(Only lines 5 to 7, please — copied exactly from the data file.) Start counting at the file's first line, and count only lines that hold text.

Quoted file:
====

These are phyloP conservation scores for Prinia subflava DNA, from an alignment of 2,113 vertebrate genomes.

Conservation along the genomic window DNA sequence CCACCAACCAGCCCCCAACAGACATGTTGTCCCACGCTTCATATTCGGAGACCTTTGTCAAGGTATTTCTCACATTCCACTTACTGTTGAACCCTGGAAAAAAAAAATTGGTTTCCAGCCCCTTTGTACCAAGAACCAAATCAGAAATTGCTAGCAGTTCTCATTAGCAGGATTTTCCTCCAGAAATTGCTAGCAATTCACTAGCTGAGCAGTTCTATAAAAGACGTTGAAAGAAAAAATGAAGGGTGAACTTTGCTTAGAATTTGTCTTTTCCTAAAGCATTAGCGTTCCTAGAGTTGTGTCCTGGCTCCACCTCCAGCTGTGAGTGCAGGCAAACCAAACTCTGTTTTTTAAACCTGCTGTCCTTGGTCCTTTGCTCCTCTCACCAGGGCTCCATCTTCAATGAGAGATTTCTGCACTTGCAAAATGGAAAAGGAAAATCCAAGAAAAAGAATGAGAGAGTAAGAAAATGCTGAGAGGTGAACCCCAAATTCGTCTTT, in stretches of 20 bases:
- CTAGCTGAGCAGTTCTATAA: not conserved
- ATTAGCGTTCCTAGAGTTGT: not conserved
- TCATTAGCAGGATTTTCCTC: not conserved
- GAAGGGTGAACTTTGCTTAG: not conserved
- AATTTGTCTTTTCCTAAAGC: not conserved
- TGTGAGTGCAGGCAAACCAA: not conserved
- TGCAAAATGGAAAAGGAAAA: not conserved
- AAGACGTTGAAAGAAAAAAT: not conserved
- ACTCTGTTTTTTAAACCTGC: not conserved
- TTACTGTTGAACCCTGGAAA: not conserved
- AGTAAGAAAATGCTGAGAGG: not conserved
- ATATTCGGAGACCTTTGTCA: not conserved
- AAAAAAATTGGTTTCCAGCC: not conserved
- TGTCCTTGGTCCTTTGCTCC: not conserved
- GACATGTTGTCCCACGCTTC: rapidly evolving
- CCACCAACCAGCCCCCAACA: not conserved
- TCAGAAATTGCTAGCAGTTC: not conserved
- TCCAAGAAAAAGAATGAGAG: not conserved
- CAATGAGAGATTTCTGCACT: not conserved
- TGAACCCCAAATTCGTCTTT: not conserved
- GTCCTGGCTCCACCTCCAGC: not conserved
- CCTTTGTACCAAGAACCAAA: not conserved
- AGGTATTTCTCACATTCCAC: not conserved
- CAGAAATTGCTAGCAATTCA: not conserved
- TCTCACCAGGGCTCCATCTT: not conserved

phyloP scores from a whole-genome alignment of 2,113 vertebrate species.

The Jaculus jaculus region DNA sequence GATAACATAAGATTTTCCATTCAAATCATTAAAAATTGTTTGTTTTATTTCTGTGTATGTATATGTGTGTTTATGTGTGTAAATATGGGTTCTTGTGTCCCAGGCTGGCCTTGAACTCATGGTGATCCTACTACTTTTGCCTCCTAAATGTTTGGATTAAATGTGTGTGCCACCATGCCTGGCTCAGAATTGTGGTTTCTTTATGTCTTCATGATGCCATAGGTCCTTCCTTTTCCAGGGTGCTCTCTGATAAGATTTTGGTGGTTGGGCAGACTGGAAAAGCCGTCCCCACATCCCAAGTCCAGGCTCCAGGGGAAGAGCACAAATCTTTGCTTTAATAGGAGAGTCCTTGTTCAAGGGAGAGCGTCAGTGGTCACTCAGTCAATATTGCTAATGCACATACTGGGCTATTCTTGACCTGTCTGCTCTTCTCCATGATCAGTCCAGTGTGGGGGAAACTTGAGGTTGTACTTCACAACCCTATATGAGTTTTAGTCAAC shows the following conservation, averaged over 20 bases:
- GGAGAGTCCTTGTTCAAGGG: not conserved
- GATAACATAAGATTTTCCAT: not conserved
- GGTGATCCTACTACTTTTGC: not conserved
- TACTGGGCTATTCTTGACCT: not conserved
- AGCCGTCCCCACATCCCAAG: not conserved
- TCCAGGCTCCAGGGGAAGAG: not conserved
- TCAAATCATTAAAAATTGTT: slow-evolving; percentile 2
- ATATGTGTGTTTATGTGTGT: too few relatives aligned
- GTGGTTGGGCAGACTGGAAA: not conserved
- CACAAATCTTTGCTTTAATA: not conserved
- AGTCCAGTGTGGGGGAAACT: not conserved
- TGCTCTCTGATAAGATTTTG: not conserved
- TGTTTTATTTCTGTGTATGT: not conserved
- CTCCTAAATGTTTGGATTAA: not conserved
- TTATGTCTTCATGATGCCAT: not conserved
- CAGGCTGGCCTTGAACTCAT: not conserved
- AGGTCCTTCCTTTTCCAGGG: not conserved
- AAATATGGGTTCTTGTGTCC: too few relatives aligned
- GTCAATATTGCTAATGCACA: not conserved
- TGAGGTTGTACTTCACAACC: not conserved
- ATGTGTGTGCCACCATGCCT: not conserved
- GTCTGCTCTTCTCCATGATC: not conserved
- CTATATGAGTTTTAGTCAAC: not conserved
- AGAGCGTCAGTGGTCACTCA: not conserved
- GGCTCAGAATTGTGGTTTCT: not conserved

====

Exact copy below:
- TCATTAGCAGGATTTTCCTC: not conserved
- GAAGGGTGAACTTTGCTTAG: not conserved
- AATTTGTCTTTTCCTAAAGC: not conserved